EDP Sciences
Free Access
Volume 493, Number 1, January I 2009
Page(s) 299 - 308
Section Planets and planetary systems
DOI https://doi.org/10.1051/0004-6361:200810706
Published online 06 November 2008

A&A 493, 299-308 (2009)
DOI: 10.1051/0004-6361:200810706

Resolved debris disc emission around $\eta$ Telescopii: a young solar system or ongoing planet formation?

R. Smith1, L. J. Churcher1, M. C. Wyatt1, M. M. Moerchen2, 3, and C. M. Telesco2

1  Institute of Astronomy (IoA), University of Cambridge, Madingley Road, Cambridge, CB3 0HA, UK
    e-mail: rsed@ast.cam.ac.uk
2  Department of Astronomy, University of Florida, 211 Bryant Space Science Center, PO Box 112055, Gainesville, FL, 32611-2055, USA
3  European Southern Observatory, Alonso de Cordova 3107, Casilla 19001, Vitacura, Santiago 19, Chile

Received 29 July 2008 / Accepted 30 October 2008

Aims. Sixty percent of the A star members of the 12 Myr old $\beta$ Pictoris moving group (BPMG) show significant excess emission in the mid-infrared, several million years after the proto-planetary disc is thought to disperse. Theoretical models suggest this peak may coincide with the formation of Pluto-sized planetesimals in the disc, stirring smaller bodies into collisional destruction. Here we present resolved mid-infrared imaging of the disc of $\eta$ Tel (A0V in the BPMG) and consider its implications for the state of planet formation in this system.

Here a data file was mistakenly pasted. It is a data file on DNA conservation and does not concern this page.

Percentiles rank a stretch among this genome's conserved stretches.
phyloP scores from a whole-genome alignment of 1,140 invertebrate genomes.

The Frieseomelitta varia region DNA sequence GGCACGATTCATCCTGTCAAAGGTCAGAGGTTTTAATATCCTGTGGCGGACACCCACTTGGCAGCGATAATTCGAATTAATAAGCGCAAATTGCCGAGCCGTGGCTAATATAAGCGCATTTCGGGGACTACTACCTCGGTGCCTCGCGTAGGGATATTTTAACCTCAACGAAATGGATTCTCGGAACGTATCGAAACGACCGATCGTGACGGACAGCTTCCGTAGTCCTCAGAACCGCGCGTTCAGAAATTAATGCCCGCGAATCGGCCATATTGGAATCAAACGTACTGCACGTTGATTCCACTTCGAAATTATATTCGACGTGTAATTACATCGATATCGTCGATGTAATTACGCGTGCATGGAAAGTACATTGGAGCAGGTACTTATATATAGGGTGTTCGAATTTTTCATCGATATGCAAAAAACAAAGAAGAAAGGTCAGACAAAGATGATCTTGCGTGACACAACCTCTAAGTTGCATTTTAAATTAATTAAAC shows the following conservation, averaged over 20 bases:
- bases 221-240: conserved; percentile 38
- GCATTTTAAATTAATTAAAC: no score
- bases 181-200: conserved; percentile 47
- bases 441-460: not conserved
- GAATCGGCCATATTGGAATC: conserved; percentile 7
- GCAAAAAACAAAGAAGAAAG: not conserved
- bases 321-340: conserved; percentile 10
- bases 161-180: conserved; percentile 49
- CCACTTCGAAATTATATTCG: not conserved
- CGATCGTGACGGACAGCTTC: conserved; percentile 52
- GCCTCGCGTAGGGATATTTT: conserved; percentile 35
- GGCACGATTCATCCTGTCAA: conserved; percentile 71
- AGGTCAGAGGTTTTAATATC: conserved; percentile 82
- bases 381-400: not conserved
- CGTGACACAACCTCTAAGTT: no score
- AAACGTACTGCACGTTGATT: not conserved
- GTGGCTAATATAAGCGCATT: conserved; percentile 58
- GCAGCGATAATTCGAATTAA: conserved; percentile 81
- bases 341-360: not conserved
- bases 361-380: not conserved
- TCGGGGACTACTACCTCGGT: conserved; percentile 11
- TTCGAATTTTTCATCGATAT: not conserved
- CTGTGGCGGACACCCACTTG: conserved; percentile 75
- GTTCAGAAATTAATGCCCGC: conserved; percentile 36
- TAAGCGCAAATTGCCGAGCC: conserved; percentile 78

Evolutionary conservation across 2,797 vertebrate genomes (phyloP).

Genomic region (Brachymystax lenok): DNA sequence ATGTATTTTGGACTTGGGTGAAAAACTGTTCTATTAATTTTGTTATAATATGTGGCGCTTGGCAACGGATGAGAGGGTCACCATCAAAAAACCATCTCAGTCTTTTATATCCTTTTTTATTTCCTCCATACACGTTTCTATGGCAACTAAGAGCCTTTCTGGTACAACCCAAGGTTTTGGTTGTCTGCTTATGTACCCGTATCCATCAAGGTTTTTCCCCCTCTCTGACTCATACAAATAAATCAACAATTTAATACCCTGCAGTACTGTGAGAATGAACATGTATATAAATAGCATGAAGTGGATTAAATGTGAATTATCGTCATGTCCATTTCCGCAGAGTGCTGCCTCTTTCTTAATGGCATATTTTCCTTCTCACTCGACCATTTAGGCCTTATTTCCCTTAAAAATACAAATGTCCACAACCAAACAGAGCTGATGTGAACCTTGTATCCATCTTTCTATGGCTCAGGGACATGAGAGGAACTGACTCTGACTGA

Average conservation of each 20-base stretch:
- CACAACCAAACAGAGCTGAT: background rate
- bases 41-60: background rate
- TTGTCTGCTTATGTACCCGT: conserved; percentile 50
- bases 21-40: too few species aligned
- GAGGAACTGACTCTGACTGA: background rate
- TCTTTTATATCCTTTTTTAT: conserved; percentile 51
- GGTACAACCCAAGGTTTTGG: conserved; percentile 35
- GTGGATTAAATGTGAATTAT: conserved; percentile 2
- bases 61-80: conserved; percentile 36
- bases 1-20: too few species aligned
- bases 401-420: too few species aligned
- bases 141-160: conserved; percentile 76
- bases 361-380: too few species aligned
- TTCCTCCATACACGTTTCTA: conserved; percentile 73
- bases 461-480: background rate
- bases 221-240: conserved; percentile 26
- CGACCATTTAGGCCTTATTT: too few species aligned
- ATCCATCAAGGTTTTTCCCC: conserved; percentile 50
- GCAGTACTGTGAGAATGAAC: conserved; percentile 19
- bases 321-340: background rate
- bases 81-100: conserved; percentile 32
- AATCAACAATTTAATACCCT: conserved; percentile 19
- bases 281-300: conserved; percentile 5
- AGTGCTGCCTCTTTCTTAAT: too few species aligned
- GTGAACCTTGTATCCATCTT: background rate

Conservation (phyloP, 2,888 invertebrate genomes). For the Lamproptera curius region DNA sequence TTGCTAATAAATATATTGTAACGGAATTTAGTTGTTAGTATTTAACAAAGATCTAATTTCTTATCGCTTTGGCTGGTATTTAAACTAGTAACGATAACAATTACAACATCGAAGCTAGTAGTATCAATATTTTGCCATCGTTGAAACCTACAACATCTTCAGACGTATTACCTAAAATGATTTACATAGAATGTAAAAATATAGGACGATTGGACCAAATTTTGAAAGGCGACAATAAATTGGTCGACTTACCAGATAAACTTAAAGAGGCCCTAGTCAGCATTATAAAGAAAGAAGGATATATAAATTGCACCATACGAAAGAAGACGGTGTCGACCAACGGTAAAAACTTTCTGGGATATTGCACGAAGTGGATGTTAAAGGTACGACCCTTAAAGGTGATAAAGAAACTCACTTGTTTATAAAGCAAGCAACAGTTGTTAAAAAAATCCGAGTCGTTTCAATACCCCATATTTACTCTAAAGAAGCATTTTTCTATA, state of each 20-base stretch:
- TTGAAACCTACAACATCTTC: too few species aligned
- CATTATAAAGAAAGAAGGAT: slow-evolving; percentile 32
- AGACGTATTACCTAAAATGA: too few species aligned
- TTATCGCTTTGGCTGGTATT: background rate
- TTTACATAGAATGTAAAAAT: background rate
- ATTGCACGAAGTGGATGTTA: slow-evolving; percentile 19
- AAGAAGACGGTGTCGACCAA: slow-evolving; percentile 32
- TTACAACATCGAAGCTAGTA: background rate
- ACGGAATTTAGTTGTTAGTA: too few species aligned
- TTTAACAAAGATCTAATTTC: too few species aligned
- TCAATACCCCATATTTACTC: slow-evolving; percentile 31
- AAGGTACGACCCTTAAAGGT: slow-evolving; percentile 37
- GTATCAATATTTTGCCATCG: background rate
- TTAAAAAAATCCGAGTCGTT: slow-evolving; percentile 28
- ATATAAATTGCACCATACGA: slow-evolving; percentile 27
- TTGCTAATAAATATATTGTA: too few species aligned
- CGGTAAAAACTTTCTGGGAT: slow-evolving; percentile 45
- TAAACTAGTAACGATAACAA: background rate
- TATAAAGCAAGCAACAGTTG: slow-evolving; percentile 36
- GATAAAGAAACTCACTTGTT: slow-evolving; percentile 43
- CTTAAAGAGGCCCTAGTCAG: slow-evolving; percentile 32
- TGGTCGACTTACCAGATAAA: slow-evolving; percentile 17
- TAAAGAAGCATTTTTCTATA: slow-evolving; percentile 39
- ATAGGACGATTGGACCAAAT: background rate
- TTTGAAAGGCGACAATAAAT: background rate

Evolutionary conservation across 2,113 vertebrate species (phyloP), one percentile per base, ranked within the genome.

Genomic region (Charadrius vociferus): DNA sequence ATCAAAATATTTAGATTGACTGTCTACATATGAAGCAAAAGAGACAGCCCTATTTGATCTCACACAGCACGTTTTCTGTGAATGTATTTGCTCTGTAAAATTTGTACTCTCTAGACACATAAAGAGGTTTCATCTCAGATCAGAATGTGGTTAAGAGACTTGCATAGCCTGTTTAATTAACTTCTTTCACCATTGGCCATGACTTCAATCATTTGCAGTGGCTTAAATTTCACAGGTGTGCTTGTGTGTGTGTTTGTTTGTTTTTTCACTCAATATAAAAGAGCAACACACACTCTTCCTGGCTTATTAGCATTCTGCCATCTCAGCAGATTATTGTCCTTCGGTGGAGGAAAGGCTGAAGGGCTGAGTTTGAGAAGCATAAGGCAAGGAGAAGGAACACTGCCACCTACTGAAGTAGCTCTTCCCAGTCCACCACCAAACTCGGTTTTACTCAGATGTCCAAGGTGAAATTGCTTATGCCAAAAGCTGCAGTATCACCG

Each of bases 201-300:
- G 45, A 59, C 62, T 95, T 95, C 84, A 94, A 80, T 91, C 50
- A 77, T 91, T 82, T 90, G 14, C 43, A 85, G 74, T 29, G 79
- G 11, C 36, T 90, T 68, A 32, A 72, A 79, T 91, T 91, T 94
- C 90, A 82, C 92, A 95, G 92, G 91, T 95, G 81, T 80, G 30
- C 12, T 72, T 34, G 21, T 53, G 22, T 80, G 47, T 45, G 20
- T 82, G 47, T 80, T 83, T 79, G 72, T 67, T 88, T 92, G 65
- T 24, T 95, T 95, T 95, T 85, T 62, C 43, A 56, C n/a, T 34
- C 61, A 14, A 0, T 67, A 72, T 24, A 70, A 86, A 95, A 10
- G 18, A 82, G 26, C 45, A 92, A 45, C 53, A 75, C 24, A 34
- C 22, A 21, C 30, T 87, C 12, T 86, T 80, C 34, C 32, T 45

Methods. The source was observed at 11.7 and 18.3 $\mu$m using T-ReCS on Gemini South. The resulting images were compared to simple disc models to constrain the radial distribution of the emitting material.
Results. The emission observed at 18.3 $\mu$m is shown to be significantly extended beyond the PSF along a position angle 8°. This is the first time dust emission has been resolved around $\eta$ Tel. Modelling indicates that the extension arises from an edge-on disc of radius 0.5 arcsec (~24 AU). Combining the spatial constraints from the imaging with those from the spectral energy distribution shows that >50% of the 18 $\mu$m emission comes from an unresolved dust component at ~4 AU.
Conclusions. The radial structure of the $\eta$ Tel debris disc is reminiscent of the Solar System, suggesting that this is a young Solar System analogue. For an age of 12 Myr, both the radius and dust level of the extended cooler component are consistent with self-stirring models for a protoplanetary disc of 0.7 times minimum mass solar nebula. The origin of the hot dust component may arise in an asteroid belt undergoing collisional destruction or in massive collisions in ongoing terrestrial planet formation.

Key words: circumstellar matter -- infrared: stars -- planetary systems -- stars: individual: $\eta$ Telescopii

© ESO 2008

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